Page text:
Jennifer Doudna is the Li Ka Shing Chancellor’s Chair and a Professor in the Departments of Chemistry and of Molecular and Cell Biology at the University of California, Berkeley, as well as an Investigator of the Howard Hughes Medical Institute.
Her co-discovery of CRISPR-Cas9 genetic engineering technology, with collaborator, French scientist Emmanuelle Charpentier, has changed human and agricultural genomics research forever. This genome-editing technology enables scientists to change or remove genes quickly, with a precision only dreamed of just a few years ago. Labs worldwide have re-directed the course of their research programs to incorporate this new tool, creating a CRISPR revolution with huge implications across biology and medicine.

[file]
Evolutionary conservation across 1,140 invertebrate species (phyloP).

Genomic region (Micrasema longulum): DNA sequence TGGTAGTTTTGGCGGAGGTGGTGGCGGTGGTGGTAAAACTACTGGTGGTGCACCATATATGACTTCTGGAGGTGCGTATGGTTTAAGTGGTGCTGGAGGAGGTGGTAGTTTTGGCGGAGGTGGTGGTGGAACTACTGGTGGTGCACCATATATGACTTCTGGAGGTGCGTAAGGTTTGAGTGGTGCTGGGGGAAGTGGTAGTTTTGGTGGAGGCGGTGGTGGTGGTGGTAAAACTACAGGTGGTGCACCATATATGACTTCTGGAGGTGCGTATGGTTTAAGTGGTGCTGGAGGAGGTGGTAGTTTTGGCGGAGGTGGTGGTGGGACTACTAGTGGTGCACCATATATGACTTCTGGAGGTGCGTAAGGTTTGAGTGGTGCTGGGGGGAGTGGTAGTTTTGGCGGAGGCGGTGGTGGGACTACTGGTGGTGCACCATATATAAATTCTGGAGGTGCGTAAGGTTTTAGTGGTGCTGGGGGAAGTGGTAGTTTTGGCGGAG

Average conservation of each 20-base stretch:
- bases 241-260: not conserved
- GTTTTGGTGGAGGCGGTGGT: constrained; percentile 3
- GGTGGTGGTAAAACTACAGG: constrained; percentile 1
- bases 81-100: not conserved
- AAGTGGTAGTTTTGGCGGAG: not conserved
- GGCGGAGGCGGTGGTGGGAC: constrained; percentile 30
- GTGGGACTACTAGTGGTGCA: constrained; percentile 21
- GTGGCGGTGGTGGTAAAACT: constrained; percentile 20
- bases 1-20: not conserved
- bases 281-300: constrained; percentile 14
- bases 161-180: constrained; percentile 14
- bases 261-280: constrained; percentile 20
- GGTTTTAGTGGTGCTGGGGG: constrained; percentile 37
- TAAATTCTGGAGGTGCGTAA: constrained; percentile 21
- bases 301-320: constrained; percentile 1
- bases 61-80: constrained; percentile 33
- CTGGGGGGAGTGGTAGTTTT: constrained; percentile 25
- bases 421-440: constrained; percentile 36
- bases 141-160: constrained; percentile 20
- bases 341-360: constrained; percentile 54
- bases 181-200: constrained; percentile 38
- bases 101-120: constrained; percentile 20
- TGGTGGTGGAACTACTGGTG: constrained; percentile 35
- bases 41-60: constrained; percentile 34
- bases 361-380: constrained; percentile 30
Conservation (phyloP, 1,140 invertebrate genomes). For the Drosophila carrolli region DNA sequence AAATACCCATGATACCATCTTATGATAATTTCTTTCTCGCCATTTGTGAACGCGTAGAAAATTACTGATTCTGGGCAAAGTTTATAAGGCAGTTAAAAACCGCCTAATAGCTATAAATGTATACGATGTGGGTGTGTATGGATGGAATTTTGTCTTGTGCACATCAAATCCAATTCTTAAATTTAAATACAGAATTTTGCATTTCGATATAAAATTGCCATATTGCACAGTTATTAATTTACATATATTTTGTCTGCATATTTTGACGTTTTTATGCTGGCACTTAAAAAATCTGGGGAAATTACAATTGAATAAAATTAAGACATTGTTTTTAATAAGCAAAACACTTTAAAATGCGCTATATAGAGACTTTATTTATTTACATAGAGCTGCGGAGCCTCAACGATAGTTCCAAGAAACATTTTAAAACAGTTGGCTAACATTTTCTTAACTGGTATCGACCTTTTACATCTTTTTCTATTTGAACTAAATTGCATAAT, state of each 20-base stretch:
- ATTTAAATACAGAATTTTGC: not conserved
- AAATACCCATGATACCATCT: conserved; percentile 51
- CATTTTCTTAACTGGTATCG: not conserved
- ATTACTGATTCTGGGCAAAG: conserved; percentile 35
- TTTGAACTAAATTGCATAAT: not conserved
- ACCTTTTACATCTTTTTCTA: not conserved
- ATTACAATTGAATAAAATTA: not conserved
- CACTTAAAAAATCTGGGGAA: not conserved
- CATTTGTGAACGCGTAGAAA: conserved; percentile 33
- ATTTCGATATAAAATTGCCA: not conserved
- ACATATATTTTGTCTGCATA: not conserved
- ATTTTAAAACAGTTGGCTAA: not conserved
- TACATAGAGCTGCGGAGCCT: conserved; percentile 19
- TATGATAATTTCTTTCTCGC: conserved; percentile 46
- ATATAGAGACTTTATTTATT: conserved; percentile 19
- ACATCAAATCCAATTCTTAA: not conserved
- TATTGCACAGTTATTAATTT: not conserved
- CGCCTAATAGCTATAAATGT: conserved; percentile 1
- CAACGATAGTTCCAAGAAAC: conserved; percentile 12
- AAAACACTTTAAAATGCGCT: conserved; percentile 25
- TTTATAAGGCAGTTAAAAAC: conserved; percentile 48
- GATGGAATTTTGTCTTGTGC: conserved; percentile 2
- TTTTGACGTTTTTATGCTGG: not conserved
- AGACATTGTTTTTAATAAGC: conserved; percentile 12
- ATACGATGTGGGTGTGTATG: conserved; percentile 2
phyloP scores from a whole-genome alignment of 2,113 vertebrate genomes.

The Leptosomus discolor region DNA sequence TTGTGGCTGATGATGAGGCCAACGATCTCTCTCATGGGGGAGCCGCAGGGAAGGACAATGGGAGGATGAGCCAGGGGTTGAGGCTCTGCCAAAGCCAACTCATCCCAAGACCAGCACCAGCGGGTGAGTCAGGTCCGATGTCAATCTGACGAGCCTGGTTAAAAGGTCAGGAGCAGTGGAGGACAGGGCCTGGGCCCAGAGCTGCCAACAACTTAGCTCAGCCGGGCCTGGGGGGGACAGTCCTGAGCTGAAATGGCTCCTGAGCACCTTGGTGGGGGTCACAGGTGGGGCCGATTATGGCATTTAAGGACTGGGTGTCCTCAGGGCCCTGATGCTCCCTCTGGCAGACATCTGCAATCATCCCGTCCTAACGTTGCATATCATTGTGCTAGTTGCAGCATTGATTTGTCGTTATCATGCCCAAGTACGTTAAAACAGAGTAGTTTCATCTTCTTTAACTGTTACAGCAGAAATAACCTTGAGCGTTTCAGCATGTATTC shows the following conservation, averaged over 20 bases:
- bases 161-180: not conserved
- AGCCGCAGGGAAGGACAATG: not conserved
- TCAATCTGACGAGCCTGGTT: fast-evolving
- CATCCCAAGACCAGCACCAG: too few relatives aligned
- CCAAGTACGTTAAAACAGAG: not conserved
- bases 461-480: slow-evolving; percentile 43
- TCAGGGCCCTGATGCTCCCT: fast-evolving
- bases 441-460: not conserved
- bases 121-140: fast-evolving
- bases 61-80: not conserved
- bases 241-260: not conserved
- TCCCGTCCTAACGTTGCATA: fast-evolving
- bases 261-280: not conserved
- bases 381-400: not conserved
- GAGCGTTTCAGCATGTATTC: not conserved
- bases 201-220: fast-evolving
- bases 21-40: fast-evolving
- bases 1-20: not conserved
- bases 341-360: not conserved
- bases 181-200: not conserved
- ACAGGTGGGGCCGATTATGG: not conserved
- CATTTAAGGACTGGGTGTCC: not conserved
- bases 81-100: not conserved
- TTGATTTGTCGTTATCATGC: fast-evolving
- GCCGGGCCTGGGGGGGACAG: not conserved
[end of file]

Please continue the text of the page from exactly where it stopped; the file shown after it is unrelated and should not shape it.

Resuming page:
In addition to her scientific achievements and eminence, Doudna is also a leader in public discussion of the ethical and other implications of genome editing for human biology and societies, and advocates for thoughtful approaches to the development of policies around the use of CRISPR-Cas9. She has received many prizes for her discoveries, including the Japan Prize (2016), the Kavli Prize (2018), and the LUI Che Woo Welfare Betterment Prize (2019). In 2015, Doudna was named by Time Magazine as one of the 100 most influential people in the world.Unfortunately, due to the global SARS-CoV-2 causing COVID-19 pandemic, the event to commemorate Jennifer' Doudna's fellowship was cancelled. Nevertheless, SfAM welcomes Professor Doudna amongst the prestigious ranks of its fellows.